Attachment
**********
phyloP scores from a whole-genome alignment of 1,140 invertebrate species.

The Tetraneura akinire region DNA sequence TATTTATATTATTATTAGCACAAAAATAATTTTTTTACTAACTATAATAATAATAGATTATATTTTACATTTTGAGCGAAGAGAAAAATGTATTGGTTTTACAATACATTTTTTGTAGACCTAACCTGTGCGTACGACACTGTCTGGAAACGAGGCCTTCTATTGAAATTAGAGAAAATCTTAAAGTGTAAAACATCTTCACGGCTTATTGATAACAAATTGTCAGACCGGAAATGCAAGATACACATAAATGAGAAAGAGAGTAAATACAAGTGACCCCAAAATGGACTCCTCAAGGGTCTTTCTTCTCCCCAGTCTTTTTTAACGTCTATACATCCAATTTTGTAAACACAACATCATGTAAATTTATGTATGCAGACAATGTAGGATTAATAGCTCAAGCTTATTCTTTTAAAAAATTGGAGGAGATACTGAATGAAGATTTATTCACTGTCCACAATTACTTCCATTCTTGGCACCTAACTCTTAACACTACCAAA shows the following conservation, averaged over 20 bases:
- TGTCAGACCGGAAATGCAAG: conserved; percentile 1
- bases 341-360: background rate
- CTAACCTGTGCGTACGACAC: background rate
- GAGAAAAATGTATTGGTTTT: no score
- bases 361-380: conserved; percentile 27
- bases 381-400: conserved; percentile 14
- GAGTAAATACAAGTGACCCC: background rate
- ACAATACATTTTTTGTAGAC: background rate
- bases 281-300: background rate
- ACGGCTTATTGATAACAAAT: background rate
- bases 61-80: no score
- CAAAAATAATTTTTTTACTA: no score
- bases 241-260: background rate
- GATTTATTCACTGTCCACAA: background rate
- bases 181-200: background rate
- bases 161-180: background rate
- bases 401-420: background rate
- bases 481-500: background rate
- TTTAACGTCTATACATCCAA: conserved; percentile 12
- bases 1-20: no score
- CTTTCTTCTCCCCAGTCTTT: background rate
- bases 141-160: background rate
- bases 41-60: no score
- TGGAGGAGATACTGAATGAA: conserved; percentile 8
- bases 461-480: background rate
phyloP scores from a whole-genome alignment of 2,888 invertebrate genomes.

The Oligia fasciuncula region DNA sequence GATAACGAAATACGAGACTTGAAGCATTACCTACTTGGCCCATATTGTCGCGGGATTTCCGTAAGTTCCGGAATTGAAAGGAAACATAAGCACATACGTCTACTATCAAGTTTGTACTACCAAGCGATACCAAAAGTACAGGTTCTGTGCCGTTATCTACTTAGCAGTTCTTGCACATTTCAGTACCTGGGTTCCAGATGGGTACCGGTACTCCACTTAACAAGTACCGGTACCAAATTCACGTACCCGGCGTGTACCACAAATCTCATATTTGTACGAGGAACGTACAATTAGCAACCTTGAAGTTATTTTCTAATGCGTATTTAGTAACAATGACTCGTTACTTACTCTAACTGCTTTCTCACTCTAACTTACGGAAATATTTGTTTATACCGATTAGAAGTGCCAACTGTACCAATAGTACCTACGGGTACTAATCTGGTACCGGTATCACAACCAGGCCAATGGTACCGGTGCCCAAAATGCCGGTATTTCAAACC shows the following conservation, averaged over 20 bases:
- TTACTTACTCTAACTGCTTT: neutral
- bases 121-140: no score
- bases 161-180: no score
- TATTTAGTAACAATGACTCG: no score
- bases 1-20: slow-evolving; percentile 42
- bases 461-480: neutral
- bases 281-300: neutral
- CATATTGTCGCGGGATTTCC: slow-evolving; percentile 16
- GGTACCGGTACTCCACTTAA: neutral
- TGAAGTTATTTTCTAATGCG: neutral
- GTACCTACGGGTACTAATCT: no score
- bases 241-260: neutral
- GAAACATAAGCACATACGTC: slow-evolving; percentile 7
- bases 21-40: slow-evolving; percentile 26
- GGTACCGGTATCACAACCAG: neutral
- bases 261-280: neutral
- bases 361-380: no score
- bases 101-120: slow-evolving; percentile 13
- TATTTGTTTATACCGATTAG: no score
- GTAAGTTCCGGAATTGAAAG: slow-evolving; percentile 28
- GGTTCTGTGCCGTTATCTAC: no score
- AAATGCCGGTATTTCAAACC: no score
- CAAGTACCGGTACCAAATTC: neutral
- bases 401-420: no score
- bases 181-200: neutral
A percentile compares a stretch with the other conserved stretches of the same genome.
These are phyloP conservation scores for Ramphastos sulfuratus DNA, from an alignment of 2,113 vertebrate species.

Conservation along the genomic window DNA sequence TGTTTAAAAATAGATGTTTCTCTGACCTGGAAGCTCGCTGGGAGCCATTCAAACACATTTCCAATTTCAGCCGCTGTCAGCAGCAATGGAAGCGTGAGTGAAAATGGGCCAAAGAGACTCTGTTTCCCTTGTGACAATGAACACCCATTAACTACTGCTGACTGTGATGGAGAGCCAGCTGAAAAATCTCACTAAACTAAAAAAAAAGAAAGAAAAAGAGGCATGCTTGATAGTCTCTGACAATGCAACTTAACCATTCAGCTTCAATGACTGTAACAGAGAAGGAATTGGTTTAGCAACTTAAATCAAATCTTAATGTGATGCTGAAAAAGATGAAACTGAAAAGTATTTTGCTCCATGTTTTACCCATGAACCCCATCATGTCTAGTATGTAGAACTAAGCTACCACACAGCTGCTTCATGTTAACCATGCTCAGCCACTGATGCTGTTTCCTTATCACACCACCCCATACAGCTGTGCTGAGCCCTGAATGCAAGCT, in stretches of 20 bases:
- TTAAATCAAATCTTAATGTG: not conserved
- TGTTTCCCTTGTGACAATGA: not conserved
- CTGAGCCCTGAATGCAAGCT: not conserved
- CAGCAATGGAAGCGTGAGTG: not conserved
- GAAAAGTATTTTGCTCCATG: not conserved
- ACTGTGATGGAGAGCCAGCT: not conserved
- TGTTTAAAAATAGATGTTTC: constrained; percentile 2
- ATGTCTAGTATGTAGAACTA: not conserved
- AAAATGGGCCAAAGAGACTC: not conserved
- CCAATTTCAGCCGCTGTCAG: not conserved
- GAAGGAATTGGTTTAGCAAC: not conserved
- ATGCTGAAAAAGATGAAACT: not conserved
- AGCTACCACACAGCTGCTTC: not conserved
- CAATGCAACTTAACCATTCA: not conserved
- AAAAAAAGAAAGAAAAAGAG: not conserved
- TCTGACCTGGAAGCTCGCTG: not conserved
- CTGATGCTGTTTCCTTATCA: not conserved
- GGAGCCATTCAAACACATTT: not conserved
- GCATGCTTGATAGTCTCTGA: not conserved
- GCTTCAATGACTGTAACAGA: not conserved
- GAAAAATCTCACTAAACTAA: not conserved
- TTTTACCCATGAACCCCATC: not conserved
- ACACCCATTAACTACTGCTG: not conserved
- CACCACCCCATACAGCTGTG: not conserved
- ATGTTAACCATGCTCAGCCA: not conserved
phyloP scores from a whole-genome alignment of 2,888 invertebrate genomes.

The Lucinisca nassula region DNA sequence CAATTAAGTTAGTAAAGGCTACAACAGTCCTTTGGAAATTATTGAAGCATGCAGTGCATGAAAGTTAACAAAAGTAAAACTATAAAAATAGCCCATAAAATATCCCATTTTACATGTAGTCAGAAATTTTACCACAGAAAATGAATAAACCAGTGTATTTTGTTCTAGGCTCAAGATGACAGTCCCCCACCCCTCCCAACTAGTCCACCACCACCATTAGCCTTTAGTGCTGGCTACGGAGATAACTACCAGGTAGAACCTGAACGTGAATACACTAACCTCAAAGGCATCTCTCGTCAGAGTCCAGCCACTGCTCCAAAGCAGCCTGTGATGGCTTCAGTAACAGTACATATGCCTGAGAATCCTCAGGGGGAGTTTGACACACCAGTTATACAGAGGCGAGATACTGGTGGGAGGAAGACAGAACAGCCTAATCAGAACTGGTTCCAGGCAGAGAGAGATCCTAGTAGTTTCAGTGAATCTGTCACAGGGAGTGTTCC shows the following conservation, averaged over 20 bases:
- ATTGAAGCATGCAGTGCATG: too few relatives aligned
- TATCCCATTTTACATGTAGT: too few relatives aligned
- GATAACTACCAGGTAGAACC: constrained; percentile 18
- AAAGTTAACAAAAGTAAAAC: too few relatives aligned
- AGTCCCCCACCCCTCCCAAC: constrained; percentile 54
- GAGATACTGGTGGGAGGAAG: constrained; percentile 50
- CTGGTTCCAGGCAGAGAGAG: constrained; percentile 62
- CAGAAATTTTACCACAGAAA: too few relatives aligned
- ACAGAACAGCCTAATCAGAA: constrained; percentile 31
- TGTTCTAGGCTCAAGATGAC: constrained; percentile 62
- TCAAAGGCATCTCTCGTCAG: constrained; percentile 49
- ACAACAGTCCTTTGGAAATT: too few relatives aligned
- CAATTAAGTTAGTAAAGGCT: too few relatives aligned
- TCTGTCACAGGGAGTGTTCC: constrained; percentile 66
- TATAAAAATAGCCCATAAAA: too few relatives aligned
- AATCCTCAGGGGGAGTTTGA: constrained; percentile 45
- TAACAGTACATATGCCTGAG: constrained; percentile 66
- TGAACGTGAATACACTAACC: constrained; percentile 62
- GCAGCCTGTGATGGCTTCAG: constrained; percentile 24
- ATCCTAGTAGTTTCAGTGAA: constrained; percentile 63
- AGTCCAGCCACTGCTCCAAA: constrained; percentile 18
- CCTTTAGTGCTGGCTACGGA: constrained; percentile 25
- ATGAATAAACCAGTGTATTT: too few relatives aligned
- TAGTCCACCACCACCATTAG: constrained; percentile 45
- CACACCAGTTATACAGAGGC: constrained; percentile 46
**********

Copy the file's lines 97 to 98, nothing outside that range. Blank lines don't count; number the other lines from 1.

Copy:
- CAATTAAGTTAGTAAAGGCT: too few relatives aligned
- TCTGTCACAGGGAGTGTTCC: constrained; percentile 66